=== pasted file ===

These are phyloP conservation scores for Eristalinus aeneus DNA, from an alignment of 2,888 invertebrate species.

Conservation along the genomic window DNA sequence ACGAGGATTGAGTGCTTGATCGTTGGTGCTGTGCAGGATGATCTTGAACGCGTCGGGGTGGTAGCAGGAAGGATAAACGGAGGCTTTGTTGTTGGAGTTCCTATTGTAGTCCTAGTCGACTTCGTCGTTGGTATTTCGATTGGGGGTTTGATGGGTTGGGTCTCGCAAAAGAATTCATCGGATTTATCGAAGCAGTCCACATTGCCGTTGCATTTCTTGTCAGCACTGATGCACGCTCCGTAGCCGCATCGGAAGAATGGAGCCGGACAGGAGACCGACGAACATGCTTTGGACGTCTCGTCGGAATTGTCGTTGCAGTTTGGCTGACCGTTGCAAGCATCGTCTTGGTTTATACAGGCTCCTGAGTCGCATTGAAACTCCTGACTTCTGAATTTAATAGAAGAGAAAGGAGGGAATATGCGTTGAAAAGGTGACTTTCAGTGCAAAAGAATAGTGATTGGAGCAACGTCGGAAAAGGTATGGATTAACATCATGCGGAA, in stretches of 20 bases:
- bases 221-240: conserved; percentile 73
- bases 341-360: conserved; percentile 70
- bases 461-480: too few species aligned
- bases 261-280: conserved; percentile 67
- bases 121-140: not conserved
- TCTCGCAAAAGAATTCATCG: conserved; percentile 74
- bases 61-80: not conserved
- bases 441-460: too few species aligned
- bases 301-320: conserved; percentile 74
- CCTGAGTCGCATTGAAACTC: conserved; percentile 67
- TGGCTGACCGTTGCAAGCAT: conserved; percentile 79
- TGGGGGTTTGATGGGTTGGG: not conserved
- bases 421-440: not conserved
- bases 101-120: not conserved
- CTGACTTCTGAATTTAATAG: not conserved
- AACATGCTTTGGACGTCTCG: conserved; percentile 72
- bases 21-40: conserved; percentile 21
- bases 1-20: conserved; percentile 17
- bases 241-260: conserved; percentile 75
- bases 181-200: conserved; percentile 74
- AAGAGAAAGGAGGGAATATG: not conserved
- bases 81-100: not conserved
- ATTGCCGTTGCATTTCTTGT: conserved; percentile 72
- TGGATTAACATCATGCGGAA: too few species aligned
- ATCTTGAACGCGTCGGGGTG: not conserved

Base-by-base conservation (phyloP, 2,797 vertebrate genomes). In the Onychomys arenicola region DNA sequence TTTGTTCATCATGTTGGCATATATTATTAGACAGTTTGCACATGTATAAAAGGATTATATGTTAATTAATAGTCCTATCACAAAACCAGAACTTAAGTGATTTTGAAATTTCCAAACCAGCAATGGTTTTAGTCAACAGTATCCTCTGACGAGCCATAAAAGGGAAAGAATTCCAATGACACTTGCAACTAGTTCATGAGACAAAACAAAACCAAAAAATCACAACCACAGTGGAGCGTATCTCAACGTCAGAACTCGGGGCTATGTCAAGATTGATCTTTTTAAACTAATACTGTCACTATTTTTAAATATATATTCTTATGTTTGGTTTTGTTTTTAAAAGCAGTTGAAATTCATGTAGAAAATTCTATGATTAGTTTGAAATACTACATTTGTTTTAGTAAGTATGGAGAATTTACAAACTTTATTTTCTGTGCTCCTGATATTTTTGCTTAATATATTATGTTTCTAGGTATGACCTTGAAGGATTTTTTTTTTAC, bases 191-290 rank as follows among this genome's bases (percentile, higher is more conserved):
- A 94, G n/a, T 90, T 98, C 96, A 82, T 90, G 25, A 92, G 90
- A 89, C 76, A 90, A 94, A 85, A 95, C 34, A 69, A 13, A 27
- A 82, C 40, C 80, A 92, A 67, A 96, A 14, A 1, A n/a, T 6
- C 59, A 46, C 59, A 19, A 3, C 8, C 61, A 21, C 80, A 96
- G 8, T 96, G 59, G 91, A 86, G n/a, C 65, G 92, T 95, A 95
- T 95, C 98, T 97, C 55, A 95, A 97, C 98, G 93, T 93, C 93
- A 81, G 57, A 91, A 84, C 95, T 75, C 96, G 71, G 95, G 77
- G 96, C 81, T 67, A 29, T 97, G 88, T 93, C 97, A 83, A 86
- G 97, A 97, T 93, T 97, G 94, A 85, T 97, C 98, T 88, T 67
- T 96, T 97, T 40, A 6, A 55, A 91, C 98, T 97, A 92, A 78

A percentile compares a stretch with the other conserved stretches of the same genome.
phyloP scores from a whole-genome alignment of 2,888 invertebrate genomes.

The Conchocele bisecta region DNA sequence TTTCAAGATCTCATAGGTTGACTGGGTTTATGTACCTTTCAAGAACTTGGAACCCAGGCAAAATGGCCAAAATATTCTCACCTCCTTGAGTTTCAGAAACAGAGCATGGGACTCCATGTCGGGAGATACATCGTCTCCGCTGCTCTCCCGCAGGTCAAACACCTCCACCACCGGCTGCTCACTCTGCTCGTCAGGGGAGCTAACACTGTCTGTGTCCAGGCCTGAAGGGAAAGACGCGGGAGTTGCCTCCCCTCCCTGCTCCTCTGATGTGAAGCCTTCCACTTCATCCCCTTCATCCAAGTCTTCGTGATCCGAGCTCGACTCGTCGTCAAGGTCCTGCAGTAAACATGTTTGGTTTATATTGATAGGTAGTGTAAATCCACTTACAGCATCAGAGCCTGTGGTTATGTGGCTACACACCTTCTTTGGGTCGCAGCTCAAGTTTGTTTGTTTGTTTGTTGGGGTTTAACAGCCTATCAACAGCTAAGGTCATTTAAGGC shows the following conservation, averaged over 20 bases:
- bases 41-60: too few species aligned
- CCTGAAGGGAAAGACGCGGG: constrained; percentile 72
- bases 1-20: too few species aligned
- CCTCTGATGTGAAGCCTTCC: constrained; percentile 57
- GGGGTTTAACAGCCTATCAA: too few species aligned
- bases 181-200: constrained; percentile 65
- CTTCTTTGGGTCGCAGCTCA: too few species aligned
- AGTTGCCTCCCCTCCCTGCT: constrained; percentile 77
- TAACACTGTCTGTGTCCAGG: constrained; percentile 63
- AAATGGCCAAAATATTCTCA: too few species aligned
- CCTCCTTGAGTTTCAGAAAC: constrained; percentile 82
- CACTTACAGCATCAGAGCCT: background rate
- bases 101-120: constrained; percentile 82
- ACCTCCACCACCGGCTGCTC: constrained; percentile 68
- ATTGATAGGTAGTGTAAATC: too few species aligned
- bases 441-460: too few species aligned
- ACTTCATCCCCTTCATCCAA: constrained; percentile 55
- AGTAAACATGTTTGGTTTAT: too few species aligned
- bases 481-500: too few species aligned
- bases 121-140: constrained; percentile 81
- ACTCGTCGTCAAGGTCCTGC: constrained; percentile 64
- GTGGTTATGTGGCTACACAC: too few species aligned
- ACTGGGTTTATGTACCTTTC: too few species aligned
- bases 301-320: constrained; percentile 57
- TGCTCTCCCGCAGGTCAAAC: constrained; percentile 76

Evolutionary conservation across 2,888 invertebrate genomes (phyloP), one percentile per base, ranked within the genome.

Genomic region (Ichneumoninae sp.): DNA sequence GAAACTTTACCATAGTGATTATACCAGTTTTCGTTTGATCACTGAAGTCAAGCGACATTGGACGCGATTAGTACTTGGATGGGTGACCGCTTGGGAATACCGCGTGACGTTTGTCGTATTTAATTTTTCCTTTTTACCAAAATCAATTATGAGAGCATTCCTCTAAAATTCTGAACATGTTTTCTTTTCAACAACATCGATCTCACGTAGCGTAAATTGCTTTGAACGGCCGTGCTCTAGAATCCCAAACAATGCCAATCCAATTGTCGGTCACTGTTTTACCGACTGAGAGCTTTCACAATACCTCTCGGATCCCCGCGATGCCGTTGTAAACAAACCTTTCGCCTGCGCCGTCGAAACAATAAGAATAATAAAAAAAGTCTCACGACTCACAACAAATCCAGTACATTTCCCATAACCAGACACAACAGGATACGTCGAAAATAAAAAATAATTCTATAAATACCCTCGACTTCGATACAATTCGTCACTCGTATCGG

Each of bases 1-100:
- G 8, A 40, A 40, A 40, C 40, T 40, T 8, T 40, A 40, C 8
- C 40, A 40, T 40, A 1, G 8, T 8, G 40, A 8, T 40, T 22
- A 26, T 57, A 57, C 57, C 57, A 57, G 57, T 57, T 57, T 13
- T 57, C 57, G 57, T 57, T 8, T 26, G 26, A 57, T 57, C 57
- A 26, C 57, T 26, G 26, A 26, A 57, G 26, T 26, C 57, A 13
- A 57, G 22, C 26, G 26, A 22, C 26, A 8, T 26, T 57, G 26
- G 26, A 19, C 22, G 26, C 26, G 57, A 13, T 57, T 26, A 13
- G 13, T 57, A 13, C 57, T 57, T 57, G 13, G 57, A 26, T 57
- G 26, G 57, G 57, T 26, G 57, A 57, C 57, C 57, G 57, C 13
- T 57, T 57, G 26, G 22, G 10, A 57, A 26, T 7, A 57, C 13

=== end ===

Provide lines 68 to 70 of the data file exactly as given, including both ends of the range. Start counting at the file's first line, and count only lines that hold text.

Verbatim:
Genomic region (Ichneumoninae sp.): DNA sequence GAAACTTTACCATAGTGATTATACCAGTTTTCGTTTGATCACTGAAGTCAAGCGACATTGGACGCGATTAGTACTTGGATGGGTGACCGCTTGGGAATACCGCGTGACGTTTGTCGTATTTAATTTTTCCTTTTTACCAAAATCAATTATGAGAGCATTCCTCTAAAATTCTGAACATGTTTTCTTTTCAACAACATCGATCTCACGTAGCGTAAATTGCTTTGAACGGCCGTGCTCTAGAATCCCAAACAATGCCAATCCAATTGTCGGTCACTGTTTTACCGACTGAGAGCTTTCACAATACCTCTCGGATCCCCGCGATGCCGTTGTAAACAAACCTTTCGCCTGCGCCGTCGAAACAATAAGAATAATAAAAAAAGTCTCACGACTCACAACAAATCCAGTACATTTCCCATAACCAGACACAACAGGATACGTCGAAAATAAAAAATAATTCTATAAATACCCTCGACTTCGATACAATTCGTCACTCGTATCGG

Each of bases 1-100:
- G 8, A 40, A 40, A 40, C 40, T 40, T 8, T 40, A 40, C 8